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I just read about the "lazy loading" design pattern.

Is it ok to overuse lazy loading to load all classes and forget about include(..) entirely?
What are the cons of this approach?

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up vote 6 down vote accepted

A couple points on autoloading:

  1. You will see a nice performance improvement by using autoloading versus always including all of your files all the time (especially as the number of files grows larger and larger).

  2. When implementing autoloading, it is better to use spl_autoload_register() than __autoload().

Although a lot of times when people talk about lazy loading in PHP, they are talking about something like the following:

class Foo {
    protected $bar = null;

    public function getBar() {
        if ($this->bar == null) {
            $this->bar = ExpensiveOperation();
        return $this->bar;

Then you only load a property when it actually needs to be used, and not every time you instantiate the object, which can potentially have some good benefits.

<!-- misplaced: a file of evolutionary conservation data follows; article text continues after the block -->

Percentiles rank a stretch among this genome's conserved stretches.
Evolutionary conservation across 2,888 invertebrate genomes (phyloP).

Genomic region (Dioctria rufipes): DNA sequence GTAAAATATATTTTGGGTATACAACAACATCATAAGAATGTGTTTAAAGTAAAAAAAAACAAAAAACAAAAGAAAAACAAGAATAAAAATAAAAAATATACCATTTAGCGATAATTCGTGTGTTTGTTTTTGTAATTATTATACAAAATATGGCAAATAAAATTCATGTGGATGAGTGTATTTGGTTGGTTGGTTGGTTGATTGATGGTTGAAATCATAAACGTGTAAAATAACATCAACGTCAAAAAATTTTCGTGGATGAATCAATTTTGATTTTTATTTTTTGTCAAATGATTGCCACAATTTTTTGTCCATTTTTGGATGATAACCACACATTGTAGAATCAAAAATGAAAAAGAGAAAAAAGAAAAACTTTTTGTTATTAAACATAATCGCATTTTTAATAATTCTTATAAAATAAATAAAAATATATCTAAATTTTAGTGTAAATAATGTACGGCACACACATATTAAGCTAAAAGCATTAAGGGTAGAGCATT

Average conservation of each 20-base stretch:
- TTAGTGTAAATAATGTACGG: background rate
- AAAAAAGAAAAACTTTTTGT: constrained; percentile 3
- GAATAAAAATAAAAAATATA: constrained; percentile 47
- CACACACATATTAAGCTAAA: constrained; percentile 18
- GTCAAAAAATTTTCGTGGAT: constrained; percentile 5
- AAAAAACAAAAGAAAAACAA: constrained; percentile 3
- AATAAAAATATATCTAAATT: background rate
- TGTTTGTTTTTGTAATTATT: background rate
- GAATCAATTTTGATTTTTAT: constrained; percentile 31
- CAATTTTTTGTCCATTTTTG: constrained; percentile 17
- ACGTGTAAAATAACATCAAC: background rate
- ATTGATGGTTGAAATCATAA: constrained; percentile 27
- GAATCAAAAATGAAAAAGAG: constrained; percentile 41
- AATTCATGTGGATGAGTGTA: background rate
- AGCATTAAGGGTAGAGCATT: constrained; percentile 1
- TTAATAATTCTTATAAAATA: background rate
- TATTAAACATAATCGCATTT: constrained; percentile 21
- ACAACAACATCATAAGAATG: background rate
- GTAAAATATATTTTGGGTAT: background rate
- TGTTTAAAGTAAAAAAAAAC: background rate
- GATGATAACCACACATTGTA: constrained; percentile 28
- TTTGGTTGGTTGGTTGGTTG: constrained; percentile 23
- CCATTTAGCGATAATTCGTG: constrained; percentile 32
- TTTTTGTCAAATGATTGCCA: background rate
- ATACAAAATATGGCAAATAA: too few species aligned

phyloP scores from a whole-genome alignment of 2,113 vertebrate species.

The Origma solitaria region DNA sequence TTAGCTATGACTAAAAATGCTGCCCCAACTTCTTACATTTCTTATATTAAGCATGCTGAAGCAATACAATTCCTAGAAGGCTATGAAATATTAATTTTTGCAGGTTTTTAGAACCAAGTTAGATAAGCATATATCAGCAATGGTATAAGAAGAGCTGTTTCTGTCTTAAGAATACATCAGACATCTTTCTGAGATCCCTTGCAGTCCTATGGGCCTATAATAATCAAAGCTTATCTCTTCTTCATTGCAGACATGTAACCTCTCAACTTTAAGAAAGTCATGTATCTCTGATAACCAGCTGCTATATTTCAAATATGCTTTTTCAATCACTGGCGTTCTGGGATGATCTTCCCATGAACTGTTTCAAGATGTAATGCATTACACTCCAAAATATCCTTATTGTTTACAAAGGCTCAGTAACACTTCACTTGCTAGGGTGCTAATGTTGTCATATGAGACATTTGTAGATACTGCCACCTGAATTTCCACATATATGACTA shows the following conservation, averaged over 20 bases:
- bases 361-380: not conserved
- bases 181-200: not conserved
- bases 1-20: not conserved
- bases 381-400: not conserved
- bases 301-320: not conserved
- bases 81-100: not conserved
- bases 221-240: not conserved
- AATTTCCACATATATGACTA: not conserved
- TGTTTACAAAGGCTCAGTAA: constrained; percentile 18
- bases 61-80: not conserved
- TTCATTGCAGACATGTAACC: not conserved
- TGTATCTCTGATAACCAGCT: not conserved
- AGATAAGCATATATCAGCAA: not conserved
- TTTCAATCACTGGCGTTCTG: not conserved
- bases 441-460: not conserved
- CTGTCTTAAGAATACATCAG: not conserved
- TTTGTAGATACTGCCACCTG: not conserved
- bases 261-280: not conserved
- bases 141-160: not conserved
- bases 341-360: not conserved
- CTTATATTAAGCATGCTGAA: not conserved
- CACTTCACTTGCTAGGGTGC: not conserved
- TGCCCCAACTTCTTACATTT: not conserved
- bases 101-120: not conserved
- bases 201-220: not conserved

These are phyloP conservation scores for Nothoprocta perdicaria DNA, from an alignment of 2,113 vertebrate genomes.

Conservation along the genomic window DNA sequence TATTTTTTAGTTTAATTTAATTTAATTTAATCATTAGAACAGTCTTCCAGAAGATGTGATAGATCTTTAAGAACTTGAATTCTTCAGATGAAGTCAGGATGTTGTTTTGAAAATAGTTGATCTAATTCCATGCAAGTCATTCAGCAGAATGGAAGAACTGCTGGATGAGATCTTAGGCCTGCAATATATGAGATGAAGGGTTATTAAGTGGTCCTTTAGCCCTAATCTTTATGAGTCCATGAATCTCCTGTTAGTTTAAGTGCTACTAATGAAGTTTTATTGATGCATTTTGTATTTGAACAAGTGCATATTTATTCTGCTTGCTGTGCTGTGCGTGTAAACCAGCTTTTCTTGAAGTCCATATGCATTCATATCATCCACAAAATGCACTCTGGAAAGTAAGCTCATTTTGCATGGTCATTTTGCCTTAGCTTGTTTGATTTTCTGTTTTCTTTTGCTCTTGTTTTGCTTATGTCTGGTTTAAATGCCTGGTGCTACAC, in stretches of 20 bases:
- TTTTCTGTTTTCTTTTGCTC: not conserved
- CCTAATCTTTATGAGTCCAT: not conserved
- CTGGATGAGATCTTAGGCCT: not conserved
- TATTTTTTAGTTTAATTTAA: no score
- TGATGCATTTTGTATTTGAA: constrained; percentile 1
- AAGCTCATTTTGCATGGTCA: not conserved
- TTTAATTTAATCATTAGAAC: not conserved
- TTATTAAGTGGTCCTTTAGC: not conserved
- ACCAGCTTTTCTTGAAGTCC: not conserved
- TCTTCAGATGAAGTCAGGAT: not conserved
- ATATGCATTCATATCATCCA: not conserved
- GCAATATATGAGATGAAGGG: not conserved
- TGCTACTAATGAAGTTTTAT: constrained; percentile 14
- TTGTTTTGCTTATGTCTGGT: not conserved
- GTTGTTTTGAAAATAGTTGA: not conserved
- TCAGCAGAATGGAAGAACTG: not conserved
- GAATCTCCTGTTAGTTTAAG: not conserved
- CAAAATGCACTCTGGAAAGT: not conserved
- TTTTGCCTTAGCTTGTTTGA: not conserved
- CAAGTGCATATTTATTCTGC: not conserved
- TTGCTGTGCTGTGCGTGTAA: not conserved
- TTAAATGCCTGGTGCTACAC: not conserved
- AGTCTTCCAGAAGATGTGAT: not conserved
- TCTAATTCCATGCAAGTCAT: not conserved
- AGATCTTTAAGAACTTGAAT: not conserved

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+1 for spl_autoload_register() – Mark Baker Jan 4 '11 at 23:54

One benefit of a lazy loader is that it only loads the class files that are actually needed by the script during the course of its execution, potentially saving memory; when otherwise you might include all class files, whether they are needed or not. Depending on your scripts, this can make quite a difference.

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Surely this is the benefit of a lazy loader? – Will Vousden Jan 4 '11 at 23:53
@Will - No need for long lists of includes would be the other major benefit, and having to add to the list whenever you add a new class, is a secondary benefit; but the memory/performance improvement is certainly the primary benefit. Also prevents the overhead of include_once, while not having to worry about duplicated includes – Mark Baker Jan 4 '11 at 23:57

It is fine to use explicit includes, or to have __autoload() find your classes for you. Either way.

I wouldn't recommend mixing the two strategies, though. The include lines would be unnecessary.

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